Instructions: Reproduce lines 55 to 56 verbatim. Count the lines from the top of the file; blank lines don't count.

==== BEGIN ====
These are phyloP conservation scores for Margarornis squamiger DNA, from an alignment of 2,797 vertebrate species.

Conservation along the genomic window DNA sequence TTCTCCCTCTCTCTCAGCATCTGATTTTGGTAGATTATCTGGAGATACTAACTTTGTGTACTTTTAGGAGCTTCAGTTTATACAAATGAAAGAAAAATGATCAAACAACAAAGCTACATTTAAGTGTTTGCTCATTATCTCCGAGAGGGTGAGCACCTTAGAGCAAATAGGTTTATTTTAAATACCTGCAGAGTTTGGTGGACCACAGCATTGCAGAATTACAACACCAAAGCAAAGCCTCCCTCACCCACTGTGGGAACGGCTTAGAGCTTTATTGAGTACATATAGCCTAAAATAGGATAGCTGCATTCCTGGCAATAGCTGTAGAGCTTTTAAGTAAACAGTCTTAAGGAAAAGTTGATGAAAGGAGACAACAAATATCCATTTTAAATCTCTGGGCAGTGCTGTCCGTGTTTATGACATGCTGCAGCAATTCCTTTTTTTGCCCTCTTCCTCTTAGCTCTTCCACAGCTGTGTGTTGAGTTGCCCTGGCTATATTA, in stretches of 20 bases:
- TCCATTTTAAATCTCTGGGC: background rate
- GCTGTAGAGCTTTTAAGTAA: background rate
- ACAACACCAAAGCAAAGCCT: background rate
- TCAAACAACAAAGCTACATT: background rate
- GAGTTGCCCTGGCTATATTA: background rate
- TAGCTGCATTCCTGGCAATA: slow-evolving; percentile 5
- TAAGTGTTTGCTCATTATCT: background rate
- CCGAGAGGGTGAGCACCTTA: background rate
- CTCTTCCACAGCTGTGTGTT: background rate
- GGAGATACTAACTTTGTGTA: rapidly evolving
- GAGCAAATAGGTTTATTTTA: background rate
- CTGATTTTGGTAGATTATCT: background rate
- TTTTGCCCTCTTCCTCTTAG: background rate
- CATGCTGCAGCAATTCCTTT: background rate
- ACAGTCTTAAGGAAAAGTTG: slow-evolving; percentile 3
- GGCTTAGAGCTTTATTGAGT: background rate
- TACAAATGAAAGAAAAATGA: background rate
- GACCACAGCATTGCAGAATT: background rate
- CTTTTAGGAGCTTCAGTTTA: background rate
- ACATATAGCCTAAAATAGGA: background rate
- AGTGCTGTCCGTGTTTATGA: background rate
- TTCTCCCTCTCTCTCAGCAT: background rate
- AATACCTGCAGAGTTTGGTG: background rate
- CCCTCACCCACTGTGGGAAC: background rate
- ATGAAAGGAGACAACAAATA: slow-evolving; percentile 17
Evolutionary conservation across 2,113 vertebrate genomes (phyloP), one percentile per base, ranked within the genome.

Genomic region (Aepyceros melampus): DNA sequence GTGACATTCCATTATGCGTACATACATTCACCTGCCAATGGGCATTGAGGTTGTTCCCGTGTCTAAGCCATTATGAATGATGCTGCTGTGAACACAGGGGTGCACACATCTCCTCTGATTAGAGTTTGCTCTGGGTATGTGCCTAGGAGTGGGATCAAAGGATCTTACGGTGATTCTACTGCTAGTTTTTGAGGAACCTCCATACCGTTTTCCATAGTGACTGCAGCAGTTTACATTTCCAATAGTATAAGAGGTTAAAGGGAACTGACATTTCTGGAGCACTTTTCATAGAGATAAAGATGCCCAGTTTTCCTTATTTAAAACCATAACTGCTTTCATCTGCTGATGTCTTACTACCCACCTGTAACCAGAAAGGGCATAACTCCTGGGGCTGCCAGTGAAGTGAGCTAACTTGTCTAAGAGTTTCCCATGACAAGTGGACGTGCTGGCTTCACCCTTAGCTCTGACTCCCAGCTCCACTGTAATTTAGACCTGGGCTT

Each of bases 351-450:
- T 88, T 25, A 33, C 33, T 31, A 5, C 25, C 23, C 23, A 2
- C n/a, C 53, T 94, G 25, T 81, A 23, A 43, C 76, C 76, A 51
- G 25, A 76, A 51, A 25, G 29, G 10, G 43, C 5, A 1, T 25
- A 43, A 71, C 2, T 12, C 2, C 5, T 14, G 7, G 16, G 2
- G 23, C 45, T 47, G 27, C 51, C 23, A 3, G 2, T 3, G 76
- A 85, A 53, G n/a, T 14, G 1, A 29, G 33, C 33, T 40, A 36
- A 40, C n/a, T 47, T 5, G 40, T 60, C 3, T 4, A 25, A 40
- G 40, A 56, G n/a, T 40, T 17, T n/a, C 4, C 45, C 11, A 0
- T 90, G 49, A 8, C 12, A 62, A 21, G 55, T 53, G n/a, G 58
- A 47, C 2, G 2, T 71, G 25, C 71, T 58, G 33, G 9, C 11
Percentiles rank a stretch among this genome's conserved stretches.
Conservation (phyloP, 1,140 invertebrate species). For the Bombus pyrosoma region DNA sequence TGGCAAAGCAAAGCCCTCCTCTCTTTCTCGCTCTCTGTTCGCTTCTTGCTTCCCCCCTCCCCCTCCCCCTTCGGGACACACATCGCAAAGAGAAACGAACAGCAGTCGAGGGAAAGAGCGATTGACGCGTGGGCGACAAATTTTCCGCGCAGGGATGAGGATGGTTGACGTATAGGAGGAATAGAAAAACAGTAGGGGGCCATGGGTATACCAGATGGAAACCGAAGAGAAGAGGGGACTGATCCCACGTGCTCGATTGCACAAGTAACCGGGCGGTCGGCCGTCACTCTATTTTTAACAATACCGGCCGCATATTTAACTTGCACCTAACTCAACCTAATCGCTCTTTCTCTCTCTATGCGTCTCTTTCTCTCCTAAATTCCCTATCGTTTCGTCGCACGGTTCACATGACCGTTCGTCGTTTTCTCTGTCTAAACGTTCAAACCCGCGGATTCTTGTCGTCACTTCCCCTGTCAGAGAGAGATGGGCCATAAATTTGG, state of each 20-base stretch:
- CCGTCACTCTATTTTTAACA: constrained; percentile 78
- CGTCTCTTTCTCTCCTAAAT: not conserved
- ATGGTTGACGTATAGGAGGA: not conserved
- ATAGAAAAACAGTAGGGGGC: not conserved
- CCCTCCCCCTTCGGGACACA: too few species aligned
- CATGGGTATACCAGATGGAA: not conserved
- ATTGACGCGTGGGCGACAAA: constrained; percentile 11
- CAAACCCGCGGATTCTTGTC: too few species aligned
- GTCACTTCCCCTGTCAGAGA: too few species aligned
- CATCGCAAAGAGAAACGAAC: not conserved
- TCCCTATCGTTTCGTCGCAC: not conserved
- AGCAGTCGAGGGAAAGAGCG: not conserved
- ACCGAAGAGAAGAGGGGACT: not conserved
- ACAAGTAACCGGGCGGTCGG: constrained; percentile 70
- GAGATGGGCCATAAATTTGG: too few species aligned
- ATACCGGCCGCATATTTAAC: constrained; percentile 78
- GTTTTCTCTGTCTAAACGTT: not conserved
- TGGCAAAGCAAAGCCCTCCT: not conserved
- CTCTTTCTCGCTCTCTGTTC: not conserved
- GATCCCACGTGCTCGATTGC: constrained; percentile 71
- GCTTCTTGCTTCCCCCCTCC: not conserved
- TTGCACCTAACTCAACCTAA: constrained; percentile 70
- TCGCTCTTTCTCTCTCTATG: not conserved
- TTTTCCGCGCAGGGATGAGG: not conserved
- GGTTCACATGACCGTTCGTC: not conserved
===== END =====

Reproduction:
- ACCGAAGAGAAGAGGGGACT: not conserved
- ACAAGTAACCGGGCGGTCGG: constrained; percentile 70